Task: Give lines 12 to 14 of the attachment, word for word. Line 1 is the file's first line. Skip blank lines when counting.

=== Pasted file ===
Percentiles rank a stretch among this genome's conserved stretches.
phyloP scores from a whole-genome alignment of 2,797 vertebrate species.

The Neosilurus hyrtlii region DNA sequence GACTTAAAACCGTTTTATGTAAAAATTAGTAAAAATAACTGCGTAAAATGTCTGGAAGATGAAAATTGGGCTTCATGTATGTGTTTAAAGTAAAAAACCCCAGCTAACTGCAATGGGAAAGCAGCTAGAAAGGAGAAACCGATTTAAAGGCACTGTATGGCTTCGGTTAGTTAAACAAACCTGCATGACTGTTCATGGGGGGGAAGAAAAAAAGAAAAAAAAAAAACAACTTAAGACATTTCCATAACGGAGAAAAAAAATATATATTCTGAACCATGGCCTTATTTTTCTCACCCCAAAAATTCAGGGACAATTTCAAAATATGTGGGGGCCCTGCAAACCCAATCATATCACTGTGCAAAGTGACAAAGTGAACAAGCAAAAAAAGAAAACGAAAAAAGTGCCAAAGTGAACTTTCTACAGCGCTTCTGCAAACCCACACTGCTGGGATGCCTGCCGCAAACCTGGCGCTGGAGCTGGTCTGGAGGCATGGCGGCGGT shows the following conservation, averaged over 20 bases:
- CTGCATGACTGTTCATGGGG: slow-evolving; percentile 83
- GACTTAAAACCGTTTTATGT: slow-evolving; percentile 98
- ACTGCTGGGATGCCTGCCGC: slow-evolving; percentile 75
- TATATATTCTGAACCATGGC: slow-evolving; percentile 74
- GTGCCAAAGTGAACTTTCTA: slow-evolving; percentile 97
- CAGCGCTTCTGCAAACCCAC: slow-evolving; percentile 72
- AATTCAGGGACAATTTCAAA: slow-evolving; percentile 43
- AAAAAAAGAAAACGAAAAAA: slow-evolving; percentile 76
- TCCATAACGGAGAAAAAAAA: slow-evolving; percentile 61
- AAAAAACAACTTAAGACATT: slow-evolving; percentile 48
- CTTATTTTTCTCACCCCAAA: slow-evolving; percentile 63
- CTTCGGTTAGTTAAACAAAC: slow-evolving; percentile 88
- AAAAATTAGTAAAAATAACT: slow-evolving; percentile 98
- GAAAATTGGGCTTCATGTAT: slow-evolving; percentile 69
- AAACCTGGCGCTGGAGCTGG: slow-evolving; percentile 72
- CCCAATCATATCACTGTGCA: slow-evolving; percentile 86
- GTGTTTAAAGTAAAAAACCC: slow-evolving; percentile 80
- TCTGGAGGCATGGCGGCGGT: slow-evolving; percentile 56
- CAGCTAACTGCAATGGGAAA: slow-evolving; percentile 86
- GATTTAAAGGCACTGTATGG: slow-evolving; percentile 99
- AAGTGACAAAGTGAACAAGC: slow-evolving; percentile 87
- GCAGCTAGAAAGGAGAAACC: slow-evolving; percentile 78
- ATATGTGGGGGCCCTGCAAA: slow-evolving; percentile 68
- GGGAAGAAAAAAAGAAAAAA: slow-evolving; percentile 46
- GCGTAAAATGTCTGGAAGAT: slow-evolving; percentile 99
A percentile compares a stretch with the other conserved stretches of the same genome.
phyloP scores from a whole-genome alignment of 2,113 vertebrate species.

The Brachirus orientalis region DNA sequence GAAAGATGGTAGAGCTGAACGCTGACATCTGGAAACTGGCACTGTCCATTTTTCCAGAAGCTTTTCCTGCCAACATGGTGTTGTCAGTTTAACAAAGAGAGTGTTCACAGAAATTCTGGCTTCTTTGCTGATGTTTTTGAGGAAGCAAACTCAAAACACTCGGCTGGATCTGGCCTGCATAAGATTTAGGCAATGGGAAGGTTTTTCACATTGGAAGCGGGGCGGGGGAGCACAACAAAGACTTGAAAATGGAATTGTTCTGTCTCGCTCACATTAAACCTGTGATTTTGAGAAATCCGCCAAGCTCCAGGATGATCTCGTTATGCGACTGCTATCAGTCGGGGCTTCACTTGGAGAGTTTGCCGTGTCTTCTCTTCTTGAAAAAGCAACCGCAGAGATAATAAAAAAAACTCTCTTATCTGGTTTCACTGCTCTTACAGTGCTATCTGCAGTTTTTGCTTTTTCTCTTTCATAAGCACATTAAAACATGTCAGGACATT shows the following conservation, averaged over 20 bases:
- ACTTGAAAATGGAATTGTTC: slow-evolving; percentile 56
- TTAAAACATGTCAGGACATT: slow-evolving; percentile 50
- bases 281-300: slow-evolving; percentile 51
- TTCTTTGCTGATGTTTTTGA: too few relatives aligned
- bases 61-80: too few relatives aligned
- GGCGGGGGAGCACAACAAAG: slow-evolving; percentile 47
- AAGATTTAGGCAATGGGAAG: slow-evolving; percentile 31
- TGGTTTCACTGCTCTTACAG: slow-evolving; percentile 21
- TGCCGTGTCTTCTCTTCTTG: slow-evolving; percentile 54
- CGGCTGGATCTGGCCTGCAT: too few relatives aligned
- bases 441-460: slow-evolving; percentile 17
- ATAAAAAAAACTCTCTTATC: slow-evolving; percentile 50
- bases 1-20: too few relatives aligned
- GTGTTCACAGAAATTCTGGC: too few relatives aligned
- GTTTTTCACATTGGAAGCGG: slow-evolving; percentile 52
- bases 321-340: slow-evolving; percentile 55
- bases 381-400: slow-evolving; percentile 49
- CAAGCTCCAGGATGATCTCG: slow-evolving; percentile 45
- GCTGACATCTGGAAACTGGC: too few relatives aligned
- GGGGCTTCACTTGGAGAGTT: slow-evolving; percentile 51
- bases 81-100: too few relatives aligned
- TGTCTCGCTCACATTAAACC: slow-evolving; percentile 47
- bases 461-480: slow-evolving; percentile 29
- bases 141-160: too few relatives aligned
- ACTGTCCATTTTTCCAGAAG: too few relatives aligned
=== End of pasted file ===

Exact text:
- TCCATAACGGAGAAAAAAAA: slow-evolving; percentile 61
- AAAAAACAACTTAAGACATT: slow-evolving; percentile 48
- CTTATTTTTCTCACCCCAAA: slow-evolving; percentile 63